Paying addicts to get sterilised: a “nudge” or a “shove”?

Project Prevention, a US charity that pays drug addicts $300 if they prove they have been sterilised is coming to the UK. I’m not going to use this post to take a position on the debate about whether addicts should be discouraged from having children.

What interests me is whether this approach goes beyond the libertarian paternalism promoted in ‘Nudge‘ (Thaler & Sunstein) and what the social marketing approach to this problem would be. This certainly is a behaviour intervention; the behaviour being, parenting children while being a drug addict. The specific behaviour being encouraged is the uptake of sterilisation, and the exchange is $300 (and possibly emotional costs or benefits to the person involved).

I wonder though, whether the offer of $300 to a drug addict is more than a nudge? In the same way that minors are protected from certain advertising, should drug addicts be protected from the opportunity to gain $300 (short term benefit) in exchange for an action with long-term consequences (sterilisation)? Are they in a fit state to make that kind of decision? A compromise (more of a nudge than a shove) which occurred to me, and in fact is mentioned quietly among the sensation of sterilisation, is the offer only of  long-term contraceptive approaches e.g. the three month injection. This would still achieve the goal of protecting the rights of unborn children, while also protecting vulnerable adults from making irreversible choices. And would give a quarterly opportunity to introduce the addict to opportunities to gain treatment and rehabilitation.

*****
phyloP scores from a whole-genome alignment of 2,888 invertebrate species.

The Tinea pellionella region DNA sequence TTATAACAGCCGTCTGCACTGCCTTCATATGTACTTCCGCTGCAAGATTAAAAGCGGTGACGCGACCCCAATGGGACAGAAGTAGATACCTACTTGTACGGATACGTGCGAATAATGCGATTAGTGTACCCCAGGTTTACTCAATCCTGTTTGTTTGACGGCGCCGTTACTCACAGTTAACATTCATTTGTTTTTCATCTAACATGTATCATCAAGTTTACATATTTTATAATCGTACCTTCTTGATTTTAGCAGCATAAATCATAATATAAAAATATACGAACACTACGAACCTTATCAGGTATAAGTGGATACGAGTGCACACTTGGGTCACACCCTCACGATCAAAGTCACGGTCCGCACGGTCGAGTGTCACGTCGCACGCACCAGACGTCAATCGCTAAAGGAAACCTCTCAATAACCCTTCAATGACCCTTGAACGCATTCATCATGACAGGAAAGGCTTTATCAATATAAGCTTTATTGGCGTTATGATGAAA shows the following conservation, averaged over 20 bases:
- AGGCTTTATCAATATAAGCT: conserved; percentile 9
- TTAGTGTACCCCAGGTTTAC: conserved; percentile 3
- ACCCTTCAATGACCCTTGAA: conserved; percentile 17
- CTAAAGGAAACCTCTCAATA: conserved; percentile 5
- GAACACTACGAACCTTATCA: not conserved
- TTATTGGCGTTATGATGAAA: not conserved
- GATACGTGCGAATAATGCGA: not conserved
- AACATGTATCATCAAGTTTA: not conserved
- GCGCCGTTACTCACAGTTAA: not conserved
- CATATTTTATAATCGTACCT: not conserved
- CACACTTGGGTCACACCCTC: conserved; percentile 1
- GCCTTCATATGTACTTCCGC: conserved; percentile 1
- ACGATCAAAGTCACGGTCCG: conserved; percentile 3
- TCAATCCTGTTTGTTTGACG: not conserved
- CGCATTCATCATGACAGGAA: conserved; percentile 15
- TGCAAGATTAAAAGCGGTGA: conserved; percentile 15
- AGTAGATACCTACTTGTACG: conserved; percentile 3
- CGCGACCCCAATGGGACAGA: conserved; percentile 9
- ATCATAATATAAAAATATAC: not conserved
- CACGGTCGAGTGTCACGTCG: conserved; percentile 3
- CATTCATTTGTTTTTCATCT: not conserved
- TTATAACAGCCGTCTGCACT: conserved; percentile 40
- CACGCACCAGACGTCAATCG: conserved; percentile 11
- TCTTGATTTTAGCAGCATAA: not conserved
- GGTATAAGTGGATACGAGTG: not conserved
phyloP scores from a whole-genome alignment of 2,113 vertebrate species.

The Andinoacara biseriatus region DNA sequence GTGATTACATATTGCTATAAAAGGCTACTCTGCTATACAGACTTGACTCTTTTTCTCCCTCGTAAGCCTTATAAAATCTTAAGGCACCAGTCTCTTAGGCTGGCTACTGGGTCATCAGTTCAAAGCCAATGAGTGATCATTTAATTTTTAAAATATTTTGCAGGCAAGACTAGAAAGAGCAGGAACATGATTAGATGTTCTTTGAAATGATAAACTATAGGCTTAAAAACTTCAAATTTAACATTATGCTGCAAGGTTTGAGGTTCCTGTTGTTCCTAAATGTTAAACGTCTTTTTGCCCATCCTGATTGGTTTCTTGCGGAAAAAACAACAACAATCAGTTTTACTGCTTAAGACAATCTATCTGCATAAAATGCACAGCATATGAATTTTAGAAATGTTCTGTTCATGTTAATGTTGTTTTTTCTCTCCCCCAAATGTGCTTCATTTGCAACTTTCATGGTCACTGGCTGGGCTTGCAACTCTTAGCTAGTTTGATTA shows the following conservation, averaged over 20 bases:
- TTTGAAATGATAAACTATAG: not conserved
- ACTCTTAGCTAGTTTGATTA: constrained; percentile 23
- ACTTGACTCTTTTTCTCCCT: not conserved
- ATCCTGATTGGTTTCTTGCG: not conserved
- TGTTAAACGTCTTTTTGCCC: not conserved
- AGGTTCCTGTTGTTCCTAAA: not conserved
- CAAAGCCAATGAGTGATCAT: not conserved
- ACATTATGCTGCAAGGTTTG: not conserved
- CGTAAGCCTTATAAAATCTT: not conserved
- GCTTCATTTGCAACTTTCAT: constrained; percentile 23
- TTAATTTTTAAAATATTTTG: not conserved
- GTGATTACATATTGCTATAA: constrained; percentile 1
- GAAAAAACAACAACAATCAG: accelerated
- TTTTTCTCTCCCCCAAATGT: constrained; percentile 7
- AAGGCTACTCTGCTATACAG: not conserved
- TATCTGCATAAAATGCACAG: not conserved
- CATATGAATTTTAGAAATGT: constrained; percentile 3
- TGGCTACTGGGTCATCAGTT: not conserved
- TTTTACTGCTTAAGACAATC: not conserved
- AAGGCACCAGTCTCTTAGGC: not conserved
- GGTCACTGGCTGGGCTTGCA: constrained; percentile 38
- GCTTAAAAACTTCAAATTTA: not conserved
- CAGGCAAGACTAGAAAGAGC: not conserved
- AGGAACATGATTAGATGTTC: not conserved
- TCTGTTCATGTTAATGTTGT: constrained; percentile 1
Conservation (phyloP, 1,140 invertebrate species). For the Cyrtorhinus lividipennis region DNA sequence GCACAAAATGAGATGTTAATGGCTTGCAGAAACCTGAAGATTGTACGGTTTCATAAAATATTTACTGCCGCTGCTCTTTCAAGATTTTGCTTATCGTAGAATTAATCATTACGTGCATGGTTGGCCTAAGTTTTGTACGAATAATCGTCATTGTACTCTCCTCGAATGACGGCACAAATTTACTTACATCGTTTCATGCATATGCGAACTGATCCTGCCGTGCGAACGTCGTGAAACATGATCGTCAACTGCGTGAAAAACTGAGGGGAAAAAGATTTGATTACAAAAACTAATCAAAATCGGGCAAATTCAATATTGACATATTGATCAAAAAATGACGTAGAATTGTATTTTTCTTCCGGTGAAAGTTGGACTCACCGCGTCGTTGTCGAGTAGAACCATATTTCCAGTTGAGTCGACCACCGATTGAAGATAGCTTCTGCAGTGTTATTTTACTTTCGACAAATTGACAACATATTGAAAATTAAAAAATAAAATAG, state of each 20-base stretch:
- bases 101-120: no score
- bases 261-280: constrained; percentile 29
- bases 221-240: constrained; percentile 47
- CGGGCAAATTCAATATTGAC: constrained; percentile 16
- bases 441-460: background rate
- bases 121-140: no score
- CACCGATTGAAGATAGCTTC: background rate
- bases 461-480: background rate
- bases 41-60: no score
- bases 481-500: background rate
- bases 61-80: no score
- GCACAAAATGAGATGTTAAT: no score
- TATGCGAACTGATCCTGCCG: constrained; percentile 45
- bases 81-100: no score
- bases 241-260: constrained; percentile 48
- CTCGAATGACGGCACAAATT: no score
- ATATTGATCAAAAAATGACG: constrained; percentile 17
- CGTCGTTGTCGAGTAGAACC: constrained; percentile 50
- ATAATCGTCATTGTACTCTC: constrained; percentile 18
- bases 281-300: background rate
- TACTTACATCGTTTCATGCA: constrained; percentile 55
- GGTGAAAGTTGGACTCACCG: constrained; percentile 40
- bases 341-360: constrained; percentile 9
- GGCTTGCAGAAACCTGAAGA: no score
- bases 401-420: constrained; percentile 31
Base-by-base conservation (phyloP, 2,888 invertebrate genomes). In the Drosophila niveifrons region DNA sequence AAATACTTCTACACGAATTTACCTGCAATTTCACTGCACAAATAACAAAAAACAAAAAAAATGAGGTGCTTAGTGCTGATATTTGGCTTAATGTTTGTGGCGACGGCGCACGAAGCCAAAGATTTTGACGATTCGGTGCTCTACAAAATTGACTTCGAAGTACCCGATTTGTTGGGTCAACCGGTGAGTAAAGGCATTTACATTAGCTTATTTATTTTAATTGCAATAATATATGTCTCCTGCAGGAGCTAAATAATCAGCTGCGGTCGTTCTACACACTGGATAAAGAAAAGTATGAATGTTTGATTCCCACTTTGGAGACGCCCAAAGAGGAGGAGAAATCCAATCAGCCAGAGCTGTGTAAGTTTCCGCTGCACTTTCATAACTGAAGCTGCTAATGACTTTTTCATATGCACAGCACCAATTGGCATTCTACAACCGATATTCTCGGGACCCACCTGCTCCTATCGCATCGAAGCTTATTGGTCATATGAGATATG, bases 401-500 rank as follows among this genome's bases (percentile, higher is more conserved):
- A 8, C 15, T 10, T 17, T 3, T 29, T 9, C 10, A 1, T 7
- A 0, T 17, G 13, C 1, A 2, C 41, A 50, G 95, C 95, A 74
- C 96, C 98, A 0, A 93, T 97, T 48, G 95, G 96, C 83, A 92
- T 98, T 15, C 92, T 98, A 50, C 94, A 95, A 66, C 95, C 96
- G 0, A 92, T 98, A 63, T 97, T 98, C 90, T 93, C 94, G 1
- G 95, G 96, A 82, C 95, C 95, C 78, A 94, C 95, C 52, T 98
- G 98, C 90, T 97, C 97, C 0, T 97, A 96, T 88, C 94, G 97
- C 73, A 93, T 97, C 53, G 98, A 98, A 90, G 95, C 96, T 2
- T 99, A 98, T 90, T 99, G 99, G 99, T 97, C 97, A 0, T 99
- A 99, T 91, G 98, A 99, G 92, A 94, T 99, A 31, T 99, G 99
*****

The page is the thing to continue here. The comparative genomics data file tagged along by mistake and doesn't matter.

I’ll be keeping an eye on the UK Social Marketing voices to see if Project Prevention raises any comments among them.

SML

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1 Comment

Filed under Social Marketing challenges

One response to “Paying addicts to get sterilised: a “nudge” or a “shove”?

  1. Similar money-for-sterilization programs have been conducted in countries like India, where it’s ostensibly a voluntary choice for poor women. But when you don’t have money to feed your family and money is dangled in front of you, do they really feel like they have a choice? Whether drug-addled or simply poor, this type of intervention has definite ethical implications no matter how well meaning the sponsors. I like your compromise of a long-term but not permanent option.

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